Kimonos in Kyoto


Dressing up and going Green in Kyoto

Kimonos in Kyoto

What do you do if you are a tourist centre where the tourists flock to see folk in traditional dress but your own citizens prefer the drab garb of the average westerner? Easy - offer great discounts to the temples and other sites to visitors who are willing to dress up in the traditional costume.

Better still, if you use public transport not only will you get around the city unhindered by the traffic but you’ll enjoy even more off entrance fees and even get discounts in restaurants. As the Okoshiyasu of Public Transportation, Kyoto City Association says,

"What about coming to Kyoto by public transportation like trains, buses and taxies and take your time walking around the historical city? Take those nice tickets and enjoy relaxing time. What is more, this is good for environment to stop the green house effect. "

So did we dress up? Unfortunately Kimonos were not designed with film making in mind. But if ever I was to come to Kyoto again I’d certainly consider wrapping up in the gorgeous local costume.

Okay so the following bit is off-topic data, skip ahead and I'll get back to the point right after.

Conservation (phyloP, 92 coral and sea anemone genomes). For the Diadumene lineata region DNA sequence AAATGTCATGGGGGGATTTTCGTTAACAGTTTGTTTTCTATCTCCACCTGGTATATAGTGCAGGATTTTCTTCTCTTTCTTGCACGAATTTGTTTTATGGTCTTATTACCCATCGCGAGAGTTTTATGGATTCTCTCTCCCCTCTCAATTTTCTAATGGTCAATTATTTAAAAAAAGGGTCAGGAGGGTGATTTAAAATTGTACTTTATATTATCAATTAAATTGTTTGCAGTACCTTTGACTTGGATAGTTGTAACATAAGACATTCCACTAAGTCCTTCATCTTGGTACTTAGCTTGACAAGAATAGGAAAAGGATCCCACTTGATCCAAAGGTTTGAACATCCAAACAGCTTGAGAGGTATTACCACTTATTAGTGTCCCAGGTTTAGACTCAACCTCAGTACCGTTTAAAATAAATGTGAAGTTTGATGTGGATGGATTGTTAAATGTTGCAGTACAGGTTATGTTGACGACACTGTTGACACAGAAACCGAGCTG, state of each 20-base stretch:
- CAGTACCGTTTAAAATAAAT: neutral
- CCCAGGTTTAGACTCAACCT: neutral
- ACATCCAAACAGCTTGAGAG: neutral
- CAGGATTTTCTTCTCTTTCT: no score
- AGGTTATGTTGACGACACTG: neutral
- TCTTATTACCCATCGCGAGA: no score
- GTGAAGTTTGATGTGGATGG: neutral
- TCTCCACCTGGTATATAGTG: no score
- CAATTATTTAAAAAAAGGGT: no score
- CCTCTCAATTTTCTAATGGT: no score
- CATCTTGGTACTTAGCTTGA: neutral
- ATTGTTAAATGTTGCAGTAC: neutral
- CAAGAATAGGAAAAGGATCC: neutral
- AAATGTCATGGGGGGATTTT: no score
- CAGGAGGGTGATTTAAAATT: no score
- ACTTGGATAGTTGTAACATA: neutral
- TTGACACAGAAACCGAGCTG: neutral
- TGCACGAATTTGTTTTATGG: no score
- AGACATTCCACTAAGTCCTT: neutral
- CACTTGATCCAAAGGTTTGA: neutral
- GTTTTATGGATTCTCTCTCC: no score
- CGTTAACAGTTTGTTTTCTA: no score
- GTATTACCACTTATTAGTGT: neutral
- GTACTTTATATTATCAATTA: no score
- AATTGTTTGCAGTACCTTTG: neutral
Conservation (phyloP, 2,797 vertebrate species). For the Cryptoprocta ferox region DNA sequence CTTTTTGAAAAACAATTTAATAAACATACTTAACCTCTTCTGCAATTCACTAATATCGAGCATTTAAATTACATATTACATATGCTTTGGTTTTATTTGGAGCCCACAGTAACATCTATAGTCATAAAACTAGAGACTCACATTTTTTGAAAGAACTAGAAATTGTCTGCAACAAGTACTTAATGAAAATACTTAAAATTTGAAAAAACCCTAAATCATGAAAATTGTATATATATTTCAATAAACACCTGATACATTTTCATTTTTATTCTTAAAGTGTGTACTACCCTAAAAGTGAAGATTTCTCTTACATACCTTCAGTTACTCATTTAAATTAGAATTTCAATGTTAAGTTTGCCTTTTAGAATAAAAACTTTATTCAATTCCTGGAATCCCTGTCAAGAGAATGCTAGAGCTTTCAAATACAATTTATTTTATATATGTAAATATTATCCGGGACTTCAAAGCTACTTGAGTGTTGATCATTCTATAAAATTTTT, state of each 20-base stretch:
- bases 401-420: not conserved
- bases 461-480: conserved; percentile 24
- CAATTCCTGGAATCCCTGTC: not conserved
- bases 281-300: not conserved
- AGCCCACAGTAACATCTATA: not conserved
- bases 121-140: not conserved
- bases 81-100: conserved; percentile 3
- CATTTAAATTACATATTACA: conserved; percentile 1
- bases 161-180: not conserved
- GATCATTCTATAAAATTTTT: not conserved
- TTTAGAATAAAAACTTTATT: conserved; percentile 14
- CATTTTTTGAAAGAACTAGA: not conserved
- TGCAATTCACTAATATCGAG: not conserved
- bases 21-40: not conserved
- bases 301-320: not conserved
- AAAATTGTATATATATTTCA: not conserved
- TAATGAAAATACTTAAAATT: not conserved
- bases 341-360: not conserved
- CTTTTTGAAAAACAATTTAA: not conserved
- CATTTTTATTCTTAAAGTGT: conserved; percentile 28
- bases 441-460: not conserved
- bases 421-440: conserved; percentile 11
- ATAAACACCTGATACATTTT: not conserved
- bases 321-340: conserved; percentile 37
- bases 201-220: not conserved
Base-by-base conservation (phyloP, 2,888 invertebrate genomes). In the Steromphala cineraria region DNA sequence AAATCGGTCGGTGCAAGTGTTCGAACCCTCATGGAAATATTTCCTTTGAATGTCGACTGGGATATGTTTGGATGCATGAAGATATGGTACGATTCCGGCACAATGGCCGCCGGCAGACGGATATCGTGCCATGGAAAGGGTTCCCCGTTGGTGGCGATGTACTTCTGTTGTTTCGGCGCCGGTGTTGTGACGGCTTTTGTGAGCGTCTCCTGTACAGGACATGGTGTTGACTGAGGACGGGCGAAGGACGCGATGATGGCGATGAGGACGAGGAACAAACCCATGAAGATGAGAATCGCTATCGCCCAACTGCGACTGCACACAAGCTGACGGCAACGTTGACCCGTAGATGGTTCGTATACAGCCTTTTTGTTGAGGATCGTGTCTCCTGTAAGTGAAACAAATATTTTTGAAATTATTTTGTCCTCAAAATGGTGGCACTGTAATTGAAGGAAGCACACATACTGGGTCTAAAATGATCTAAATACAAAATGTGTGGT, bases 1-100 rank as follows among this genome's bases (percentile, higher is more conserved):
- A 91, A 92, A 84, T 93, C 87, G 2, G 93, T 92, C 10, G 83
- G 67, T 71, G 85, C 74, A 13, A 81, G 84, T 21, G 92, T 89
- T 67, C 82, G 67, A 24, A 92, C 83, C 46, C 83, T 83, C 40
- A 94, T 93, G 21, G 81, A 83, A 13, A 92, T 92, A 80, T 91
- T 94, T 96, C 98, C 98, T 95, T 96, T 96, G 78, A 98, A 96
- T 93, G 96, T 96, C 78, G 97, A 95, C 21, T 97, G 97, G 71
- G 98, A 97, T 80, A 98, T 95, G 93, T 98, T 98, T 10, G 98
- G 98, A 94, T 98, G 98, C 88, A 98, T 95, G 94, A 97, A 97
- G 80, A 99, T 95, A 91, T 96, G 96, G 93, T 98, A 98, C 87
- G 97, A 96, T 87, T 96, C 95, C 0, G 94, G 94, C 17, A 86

Our translator for the day, Michiko Nakamura, told us that Kyoto is the only city in Japan which has not experienced a down turn in its Kimono production. In fact, while the production of Kimonos in Japan in general is down, the Kimonos made in Kyoto are still very popular. This is because the Japanese consider the Kyoto Kimonos to be most exclusive.

The people wearing kimonos we met at the trains and in the public transport system, at the stations and at the Golden Tempel Pavilion truly added to the strong local atmosphere in Kyoto. We also saw that people can not walk too quickly in a Kimono. Maybe it could be a good idea to pretend that we are all wearing Kimonos to remind us to slow down rather than rush from one place to another.

Iis possible to rent Kimonos at the Kyoto station. Next time perhaps!

Kimonos are beautiful ankle length Japanese traditional clothes which are most often made of silk. They are usually worn by women or for special occasions such as tea ceremonies.

If you want to read more about Kyoto, see ’Learning about Kyoto’ ( web site which is created by the Kyoto University of Foreign Studies (KUFS).

if you want to read more about Kimonos try